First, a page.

It will be interesting to see if Facebook actually actively changed it “trending topics” statistics. That said, it is really disturbing how this question about the integrity of “trending topics” statistics is being handled. The Gizmodo article does not provide the names of any of their sources, and yet articles that I have read (that just seem to be parroting or even worse amplifying what was reported by Gizmodo) are fanning a fire that isn’t even clearly, yet, confirmed. The New York Times printed an article (“Facebook’s Bias is Built-In and Bears Watching”) that doesn’t seem to come to the conclusion that is suggested by the headline.
The author flip flops stating: “Many people believe that what you see on Facebook represents some kind of data-mined objective truth unmolested by the subjective attitudes of fair-and-balanced human beings.”, continuing “None of that is true.” without ever supporting that statement. In fact, later in the article he writes: “There is no evidence Facebook is doing anything so alarming now.”
This points up two problems:
- The news media, even the best of them, are so worried about being left behind that they have to print something, and apparently what they print has to have a certain minimum number of words. This leads to a firestorm rather than a rational investigation into what is actually going on.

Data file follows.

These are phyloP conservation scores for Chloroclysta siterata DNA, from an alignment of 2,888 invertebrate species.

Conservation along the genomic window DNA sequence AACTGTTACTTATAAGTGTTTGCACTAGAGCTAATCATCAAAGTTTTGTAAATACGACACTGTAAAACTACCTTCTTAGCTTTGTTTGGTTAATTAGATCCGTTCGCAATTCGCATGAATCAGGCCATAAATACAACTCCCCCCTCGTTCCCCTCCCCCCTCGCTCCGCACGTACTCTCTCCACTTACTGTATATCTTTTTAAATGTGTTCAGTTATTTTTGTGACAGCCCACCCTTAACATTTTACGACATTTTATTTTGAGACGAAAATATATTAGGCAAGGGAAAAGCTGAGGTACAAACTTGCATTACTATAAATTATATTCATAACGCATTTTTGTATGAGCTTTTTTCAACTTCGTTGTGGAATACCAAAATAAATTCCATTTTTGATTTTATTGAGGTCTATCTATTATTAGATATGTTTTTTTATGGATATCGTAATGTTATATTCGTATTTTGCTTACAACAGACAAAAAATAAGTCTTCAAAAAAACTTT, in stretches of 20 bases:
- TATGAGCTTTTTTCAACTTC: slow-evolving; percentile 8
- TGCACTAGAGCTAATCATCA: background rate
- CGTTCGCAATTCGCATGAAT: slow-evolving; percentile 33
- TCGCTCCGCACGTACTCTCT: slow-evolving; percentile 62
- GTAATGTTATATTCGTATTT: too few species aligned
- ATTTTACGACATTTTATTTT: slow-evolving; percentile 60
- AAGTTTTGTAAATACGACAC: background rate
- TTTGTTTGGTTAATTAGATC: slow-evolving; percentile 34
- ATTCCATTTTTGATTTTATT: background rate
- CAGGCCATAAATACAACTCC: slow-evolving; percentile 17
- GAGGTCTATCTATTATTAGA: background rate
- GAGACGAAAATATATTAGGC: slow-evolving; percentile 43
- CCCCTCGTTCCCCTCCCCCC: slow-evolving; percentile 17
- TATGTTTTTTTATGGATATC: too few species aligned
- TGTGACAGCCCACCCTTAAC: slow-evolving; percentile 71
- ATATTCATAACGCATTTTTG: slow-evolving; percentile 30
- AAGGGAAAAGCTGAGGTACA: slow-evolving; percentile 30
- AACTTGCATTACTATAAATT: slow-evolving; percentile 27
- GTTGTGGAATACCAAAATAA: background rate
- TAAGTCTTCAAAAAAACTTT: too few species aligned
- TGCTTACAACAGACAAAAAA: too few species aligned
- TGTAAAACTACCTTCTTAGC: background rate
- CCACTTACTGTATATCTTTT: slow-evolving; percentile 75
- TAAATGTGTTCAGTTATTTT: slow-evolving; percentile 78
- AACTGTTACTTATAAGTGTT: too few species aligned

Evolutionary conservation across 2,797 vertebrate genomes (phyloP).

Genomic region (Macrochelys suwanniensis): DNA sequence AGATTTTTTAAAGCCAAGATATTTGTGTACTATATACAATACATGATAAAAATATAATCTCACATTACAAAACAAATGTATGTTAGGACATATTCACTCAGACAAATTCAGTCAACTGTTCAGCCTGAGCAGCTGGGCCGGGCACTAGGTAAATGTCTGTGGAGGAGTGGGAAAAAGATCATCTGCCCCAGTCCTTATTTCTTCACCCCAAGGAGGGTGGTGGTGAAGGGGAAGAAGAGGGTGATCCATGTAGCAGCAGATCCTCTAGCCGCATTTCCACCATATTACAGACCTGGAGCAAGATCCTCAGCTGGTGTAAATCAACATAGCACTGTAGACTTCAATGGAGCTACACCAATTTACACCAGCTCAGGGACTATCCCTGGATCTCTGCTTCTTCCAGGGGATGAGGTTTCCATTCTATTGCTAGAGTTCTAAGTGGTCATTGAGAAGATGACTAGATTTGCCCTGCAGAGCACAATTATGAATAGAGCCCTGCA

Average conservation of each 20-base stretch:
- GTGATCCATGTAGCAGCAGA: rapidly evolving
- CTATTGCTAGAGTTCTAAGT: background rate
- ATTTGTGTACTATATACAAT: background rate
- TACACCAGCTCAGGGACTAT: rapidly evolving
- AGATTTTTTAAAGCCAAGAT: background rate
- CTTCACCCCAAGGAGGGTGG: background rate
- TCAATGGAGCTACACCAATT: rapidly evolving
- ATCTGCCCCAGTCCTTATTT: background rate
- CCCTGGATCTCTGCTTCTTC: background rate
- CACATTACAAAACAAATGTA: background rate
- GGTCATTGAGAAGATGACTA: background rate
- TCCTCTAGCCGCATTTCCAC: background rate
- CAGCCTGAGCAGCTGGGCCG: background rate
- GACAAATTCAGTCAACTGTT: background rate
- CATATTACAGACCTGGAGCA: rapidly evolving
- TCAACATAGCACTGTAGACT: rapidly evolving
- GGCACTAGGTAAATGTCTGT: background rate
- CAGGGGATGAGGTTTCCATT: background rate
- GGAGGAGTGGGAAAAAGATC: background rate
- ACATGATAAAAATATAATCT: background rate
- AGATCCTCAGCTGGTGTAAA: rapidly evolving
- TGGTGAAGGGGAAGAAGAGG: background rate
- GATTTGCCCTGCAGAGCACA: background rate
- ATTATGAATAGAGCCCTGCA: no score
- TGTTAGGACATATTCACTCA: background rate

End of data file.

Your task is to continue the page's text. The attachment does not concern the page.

- It is getting increasingly difficult to decide, even by people who should know, when a news story has substance and when it is not well supported. There are lots of examples of stories that were printed and proliferated that had, at best, real issues with the truth.
Don’t get me wrong, I believe that if Facebook is manipulating the numbers, they should be held accountable, but I also believe that the media should too. And, it is just too easy for the media to do an incompetent job and then assert mea culpa.
While there are many things that are laudable about the speed with which news proliferates, we really need to think about some of the downsides. And, this topic deserves some serious thought and agreed codes of conduct—at least for the responsible (and therefore trusted) media.